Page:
Not only is this wildly helpful to visitors who might want to reach out to you with further questions or to make a purchase, it’s also a ranking factor for search engines.

Your contact information should be correct, and should sync up with what search engines will find on your Google My Business profile and other online directories. If there are inconsistencies on your business’s name, location, or contact information, that can hurt how you rank in SERPs (and it can certainly confuse your customers).

You want your homepage to get noticed by customers and prospects who need the solutions your business offers. The best way to do that is to create a homepage that ranks well with search engines and is user-friendly for human visitors. When you optimize your page for both man and machine, you create an effective online base for your business.

If you want to talk more about how to optimize your business’s homepage and website, schedule a consultation with our team.

why websites fail

Why the Majority of Websites Fail

Gone are the days when businesses can rely solely on “pretty” websites. In today’s digital marketing landscape, a website must be an optimized, revenue-generating platform.

I’ll just get right to it: The reason so many websites fail is because businesses take a design-driven approach from the beginning as opposed to developing a website from the ground up with SEO in mind. Without SEO your coding and design efforts will all be for nothing.

A brief look at the web design industry

I hear the same complaint from entrepreneurs time and time again: They’ll get a referral, hire a friend, or search online to find a web designer based on style and price. Sound familiar?

When this happens, more often than not, businesses realize upon site completion that their brand new fancy website isn’t optimized for search. The new site launches and search rankings don’t change at all (some even plummet). But hey, at least the website looks good.

It’s never a fun day when you have to tell an entrepreneur that they likely need a complete site redesign in order to achieve their SEO and business goals.

Because I’ve heard this story so many times, it is now my mission to make sure this doesn’t happen to you. Don’t get me wrong, I’m not anti-web designer, and I do think first impressions and a good-looking site are important, I just want the web design industry to embrace SEO as well and make it a natural part of the web development process. It’s a win-win for everybody!

Why web design is like building a house

A web designer or design agency are often chosen because of the look of their portfolio. It can be easy to judge a book by its cover when it comes to hiring a designer, as they are digital artists with distinct tastes that either don’t match or do match the direction you’d like to take your brand aesthetically. While web designers are generally very good at their craft, the majority of them are not marketers or SEO consultants.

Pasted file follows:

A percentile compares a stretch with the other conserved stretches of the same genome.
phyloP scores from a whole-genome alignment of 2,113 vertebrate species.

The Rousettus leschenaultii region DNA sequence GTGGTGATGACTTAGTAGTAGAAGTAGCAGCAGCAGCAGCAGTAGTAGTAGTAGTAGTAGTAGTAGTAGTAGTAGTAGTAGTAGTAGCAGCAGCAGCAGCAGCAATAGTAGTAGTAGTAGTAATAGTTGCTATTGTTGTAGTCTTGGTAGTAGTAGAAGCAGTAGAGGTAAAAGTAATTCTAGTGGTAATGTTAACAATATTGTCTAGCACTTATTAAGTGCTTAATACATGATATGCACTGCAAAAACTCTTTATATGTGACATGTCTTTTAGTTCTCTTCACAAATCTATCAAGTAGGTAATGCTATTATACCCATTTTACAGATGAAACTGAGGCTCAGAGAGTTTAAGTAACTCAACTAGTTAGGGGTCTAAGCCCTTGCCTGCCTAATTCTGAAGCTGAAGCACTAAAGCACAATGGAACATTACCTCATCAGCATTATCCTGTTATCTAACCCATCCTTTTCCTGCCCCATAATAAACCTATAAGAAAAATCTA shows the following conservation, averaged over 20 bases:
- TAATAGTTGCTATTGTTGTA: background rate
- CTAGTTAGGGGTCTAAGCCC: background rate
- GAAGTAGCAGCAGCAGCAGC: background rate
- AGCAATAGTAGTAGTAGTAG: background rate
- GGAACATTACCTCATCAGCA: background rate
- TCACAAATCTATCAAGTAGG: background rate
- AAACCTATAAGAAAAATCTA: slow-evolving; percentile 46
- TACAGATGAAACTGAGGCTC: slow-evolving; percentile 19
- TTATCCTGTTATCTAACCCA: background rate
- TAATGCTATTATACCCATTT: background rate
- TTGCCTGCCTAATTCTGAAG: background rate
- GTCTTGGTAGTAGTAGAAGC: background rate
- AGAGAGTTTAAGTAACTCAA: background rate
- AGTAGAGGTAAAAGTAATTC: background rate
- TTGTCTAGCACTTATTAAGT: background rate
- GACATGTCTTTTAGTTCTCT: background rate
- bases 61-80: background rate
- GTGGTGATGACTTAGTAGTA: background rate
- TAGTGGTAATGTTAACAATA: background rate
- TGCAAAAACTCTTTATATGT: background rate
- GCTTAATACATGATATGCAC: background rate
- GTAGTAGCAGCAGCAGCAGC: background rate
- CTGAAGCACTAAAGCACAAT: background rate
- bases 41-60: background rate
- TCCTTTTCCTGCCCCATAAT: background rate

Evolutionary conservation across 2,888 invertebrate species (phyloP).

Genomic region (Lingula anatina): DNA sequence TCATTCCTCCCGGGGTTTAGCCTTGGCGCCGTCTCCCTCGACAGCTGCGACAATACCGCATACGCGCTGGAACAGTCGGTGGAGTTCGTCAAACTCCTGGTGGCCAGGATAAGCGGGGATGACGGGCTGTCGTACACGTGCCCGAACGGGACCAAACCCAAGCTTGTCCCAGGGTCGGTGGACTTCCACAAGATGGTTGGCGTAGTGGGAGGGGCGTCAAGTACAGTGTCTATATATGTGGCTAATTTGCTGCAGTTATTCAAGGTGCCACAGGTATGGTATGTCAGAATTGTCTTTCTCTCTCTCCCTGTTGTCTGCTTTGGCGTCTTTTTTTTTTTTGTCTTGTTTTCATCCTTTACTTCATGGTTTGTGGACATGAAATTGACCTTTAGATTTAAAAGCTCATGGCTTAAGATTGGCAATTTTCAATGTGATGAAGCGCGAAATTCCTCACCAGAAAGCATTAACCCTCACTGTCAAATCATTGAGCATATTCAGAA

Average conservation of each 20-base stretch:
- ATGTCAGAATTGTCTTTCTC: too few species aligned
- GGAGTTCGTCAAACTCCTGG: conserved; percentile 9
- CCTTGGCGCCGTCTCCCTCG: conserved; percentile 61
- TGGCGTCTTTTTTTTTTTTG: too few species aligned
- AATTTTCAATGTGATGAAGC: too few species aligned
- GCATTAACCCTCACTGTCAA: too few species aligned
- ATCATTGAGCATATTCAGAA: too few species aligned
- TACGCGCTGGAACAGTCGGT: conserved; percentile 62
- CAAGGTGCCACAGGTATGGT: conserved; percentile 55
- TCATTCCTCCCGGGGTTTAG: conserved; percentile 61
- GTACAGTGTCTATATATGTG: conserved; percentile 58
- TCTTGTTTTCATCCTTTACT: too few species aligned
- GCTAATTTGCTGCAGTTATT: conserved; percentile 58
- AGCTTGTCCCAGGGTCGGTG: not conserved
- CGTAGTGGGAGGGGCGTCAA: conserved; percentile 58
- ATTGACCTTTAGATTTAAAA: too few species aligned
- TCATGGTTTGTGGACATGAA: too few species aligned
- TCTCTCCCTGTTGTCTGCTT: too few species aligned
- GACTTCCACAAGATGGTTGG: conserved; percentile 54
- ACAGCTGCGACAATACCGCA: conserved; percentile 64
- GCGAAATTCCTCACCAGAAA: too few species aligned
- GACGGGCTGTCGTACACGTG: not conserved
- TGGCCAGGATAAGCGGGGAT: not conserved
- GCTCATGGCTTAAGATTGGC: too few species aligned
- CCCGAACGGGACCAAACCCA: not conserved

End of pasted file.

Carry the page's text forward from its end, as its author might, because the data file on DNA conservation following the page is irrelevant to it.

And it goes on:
The issue lies with business owners searching “web design” when looking to hire somebody to do their website, so it’s no wonder a design team would pop up. Rarely do people search “inbound marketing platforms” (which is what they should be typing in) when looking to build their website as the phrase isn’t as commonly used as “web design.”

So, where does the whole “building a house” analogy come into play? If a house were built by an interior designer, it would likely collapse, right? Most people wouldn’t allow an interior designer to build their house, and the same can be said for the website development process. To attract and convert visitors into sales, you need an entirely different skillset than design.

In order to disrupt this traditional way of thinking, web designers need to embrace marketing and SEO, and business owners need to treat the website as a true investment that will help them reach their business goals.

Where content and SEO come in

As we established in the previous sections, when it comes to building a website, looks matter but not nearly as much as the marketing strategy that goes into your website. Your website needs to make a good first impression, but it has to do so much more than that. A good website helps you to sell time and time again. I like to call this the SEO-content balance – SEO brings people to the site, and content converts them.

If a website has a great SEO structure, but terrible content, your process will likely breakdown. The same is true the other way around. If you have great content, but a terrible SEO strategy, people will never see it! You need to have a perfect balance between the two to have optimal success.

Your website’s ranking potential

To be competitive online, you need to invest in a custom website built with SEO in mind as it’s being developed. Your website should not be built with a templated theme (like so many of them are). It should be developed around your business’s needs and marketing goals.

Your website is an investment, not an expense. It takes time, effort, and talent to build it right, but trust me, it’ll all be worth it in the end.

If I haven’t made it clear by now, let me reiterate that your website is one of your company’s most important assets. All of your sales, marketing, and advertising efforts lead back to your website (or at least they should), so you need to make sure it’s modern, updated, and functions properly. There’s nothing worse than driving people to your site only for them to be disappointed that the site is clearly dated. It shows you don’t care enough about your company to leave a lasting impression on your audience.